'We will not accept this': EU attacks Boris Johnson after losing full diplomatic status in UK

Josep Borrell attacked Boris Johnson’s government after the EU lost its fill diplomatic status in the UK. (European Commission/Getty Images)
Josep Borrell attacked Boris Johnson’s government after the EU lost its fill diplomatic status in the UK. (European Commission/Getty Images)

The EU has attacked Boris Johnson’s government after it lost its full diplomatic status in the UK.

Josep Borrell, the European Commission’s foreign affairs chief, said that of the EU’s 143 delegations worldwide, the UK is the only government to have demoted its status.

“We will not accept this,” he said at a press conference on Monday.

The spat came after Joao Vale de Almeida, the EU’s first ambassador in London since the Brexit, was not given the same status as ambassadors sent by national governments.

Addressing the row at a European Commission foreign affairs council, Borrell said: “It’s not a friendly signal… the first one the UK has sent to us immediately after leaving the EU [when the transition period ended on 31 December].

“If things have to continue like this, there are no good prospects.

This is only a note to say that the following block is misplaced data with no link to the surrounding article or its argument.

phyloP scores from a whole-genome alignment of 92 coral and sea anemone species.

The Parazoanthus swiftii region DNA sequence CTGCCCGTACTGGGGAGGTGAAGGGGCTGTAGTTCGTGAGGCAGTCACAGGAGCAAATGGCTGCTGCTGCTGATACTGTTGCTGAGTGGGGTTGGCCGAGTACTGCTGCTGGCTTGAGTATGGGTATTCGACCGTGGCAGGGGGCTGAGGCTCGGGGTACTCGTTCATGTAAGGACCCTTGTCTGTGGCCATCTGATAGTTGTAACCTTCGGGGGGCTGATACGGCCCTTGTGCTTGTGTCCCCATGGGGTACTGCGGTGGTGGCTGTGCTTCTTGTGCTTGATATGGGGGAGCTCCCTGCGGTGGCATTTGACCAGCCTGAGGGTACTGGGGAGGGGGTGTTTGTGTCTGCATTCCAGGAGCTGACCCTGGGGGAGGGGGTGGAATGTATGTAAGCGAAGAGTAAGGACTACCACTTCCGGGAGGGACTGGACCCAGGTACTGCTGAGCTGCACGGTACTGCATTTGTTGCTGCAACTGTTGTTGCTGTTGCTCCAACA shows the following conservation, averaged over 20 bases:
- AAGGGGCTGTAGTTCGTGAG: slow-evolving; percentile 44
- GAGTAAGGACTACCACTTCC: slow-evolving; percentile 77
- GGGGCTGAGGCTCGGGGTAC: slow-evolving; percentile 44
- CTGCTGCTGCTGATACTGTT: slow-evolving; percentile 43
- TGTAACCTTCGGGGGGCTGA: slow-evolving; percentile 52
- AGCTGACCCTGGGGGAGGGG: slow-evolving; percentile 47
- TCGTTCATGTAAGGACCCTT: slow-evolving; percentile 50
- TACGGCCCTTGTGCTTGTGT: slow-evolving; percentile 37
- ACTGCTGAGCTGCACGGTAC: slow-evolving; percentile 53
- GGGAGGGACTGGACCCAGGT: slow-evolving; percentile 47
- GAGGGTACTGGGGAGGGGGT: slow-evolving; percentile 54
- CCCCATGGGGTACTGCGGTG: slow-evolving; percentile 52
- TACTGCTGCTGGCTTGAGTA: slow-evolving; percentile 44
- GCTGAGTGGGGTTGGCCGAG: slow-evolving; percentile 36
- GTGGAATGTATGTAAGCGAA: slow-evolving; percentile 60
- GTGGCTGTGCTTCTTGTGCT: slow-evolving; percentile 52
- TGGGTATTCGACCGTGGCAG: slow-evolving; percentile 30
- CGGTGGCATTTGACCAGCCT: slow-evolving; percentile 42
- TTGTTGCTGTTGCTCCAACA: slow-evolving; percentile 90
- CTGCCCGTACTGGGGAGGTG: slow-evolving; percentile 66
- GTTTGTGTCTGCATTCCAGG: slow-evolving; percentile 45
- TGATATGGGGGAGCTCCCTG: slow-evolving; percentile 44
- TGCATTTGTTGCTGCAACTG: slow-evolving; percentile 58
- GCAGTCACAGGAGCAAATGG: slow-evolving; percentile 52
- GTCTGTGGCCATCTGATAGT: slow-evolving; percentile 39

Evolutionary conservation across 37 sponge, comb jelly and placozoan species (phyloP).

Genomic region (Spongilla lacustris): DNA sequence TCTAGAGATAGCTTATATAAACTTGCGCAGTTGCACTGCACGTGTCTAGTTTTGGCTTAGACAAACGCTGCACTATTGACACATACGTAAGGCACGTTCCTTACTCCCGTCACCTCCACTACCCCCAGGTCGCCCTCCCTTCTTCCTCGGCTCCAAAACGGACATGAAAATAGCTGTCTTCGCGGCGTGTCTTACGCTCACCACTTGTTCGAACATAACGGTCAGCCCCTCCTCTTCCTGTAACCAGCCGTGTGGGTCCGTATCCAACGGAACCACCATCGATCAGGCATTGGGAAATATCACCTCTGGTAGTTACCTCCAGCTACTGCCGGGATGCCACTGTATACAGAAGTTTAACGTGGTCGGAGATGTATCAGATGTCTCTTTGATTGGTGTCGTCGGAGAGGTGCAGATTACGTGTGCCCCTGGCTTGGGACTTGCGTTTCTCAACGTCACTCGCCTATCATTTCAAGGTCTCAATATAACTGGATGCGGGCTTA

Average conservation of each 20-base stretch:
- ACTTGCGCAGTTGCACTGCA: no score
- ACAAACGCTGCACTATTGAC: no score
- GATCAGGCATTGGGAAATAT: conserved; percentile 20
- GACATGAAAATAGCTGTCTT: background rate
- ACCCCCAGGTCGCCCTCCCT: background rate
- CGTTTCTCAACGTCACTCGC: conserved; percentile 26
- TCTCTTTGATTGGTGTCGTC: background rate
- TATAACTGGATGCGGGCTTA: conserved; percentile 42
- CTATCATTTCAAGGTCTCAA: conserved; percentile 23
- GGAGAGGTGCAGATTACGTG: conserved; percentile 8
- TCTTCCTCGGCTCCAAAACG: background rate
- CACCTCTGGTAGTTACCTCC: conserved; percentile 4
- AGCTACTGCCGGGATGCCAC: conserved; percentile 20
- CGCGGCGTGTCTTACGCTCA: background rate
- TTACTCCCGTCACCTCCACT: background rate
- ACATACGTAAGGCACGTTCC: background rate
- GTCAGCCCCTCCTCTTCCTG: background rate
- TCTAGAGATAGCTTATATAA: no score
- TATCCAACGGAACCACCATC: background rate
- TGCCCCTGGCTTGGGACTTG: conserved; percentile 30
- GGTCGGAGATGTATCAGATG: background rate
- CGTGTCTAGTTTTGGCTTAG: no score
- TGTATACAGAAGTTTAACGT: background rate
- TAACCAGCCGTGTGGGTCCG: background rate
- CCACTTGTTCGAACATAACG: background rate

“We do not ask for something new or any special treatment. The status of the EU is recognised by countries and international organisations around the world, and we expect the UK to treat EU delegations accordingly and without delay.”

Borrell added that “we are confident we can clear this issue with our friends in London” before warning: “We will not accept the UK [being] the only country in the world that doesn’t recognise the delegation of the EU, the equivalent of a diplomatic mission.”

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Senior Tories questioned the government’s approach on Monday, with Tobias Ellwood, chair of the House of Commons defence committee, describing the row as a “silly spat” and saying the UK should be “better than this”.

A Foreign Office spokesman said: “The EU, its delegation and staff will receive the privileges and immunities necessary to enable them to carry out their work in the UK effectively.”

However, Brussels said the EU’s 143 delegations and staff in other parts of the world had been accorded a status equivalent to countries’ embassies under the Vienna Convention, which governs the rules of international diplomacy.

The Vienna Convention grants diplomats immunity from detention, criminal jurisdiction and taxation.

But the PA quoted Whitehall sources as saying international organisations were offered “very similar privileges and immunities” to diplomatic missions sent by foreign governments.

The UK is continuing to negotiate with the EU over the long-term arrangements for the delegation.

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